When designing a machine, or checking whether it meets legal requirements, you will need to deal with all the essential health and safety requirements that are relevant to that machine.
The essential health and safety requirements (EHSRs), set out in Schedule 3 to the Supply of Machinery (Safety) Regulations 2008, are wide ranging and take into account potential dangers to operators and other exposed people within a danger zone. Manufacturers can refer directly to EHSRs or to a relevant transposed harmonised standard.
Machinery manufactured in conformity with a transposed harmonised standard will be presumed to comply with the essential requirements covered by that standard.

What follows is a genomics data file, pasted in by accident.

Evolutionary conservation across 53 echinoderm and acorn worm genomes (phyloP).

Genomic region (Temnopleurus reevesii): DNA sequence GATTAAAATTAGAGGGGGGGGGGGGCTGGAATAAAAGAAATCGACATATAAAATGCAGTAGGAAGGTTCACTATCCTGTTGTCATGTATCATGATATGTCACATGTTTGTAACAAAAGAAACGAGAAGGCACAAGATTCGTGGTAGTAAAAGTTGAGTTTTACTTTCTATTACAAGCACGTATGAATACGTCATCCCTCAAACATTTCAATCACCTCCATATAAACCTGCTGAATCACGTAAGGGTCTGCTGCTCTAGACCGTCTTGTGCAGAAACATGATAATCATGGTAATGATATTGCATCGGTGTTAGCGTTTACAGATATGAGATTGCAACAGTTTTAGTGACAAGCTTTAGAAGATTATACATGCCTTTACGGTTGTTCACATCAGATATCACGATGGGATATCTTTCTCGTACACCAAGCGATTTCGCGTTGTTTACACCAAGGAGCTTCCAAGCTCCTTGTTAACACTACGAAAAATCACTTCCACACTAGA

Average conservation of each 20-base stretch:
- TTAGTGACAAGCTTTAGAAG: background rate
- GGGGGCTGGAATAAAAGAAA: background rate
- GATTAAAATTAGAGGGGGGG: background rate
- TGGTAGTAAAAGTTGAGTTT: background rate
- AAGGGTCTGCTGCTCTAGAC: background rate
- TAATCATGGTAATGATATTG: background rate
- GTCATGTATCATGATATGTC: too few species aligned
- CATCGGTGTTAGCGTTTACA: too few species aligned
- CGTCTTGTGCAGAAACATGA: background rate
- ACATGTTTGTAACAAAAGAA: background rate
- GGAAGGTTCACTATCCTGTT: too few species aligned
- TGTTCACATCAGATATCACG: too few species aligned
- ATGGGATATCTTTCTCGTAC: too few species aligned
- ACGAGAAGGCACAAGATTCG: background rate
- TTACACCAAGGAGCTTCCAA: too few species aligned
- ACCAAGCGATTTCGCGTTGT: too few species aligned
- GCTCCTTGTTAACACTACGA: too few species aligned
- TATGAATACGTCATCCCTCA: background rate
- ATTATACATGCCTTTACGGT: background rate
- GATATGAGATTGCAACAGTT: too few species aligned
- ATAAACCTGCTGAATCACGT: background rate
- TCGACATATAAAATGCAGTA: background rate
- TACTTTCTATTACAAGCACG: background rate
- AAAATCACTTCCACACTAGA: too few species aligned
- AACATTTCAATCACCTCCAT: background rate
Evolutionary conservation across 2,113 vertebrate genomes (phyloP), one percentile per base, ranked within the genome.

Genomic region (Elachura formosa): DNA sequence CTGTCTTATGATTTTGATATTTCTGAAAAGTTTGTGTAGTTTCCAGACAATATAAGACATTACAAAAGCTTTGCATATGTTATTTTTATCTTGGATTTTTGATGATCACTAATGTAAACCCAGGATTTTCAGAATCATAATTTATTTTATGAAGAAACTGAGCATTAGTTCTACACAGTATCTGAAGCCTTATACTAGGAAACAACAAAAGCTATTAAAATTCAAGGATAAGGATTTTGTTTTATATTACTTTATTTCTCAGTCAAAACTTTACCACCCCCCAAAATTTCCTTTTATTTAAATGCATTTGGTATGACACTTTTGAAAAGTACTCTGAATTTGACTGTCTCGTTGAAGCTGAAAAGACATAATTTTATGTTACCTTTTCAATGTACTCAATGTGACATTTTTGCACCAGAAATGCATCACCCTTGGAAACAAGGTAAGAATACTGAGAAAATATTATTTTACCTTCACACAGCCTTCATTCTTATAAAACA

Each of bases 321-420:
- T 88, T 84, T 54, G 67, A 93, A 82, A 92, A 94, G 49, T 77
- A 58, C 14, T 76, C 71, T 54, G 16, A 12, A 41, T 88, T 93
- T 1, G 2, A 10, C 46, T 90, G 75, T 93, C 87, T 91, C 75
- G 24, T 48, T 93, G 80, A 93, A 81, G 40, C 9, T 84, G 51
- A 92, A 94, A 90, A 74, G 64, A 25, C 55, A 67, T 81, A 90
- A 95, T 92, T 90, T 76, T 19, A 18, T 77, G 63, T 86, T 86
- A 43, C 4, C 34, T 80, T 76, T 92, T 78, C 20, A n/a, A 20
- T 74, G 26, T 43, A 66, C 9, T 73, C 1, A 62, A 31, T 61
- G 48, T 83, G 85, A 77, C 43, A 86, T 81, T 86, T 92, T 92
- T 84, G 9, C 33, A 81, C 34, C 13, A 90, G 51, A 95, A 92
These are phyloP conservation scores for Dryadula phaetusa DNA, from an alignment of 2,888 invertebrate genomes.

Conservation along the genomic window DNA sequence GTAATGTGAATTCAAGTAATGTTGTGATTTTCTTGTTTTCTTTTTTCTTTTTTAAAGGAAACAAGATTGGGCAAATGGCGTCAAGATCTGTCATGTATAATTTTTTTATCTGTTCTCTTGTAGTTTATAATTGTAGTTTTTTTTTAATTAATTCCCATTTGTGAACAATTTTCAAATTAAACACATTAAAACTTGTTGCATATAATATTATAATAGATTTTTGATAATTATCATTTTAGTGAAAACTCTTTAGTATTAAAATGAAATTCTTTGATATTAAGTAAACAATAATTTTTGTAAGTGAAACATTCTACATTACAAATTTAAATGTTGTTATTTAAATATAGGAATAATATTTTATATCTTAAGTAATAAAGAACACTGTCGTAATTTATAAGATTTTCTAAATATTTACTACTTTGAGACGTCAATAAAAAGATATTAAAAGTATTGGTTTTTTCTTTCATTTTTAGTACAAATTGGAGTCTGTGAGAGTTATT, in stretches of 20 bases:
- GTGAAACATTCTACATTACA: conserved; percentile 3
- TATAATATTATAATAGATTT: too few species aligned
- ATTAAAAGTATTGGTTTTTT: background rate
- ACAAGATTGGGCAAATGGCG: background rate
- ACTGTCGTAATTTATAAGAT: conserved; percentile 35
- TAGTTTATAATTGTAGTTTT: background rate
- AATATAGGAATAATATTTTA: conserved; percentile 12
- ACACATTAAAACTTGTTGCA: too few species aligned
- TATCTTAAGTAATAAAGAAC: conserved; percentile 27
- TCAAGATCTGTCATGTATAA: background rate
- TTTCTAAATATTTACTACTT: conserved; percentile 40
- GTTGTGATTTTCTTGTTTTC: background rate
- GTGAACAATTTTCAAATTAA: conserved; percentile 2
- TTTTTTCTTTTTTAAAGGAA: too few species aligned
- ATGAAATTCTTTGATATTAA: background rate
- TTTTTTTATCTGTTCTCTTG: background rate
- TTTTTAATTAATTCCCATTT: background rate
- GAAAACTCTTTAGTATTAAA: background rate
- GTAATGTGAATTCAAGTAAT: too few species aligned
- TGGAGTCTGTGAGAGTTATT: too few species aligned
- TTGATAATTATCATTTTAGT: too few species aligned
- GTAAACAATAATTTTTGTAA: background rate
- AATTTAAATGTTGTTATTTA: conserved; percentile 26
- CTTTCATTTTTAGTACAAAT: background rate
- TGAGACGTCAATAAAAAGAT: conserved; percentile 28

The EHSRs are divided into six parts:
When you assess a machine, you should consider all of these parts, but not all will be relevant.
Relevant EHSRs are mandatory, but the Regulations recognise that, ‘taking account of the state of the art’, it may not be possible to meet the objectives set by them. In this event, machinery must be designed and constructed with the purpose of approaching those objectives, the objective being that machinery is safe and without risk to any person.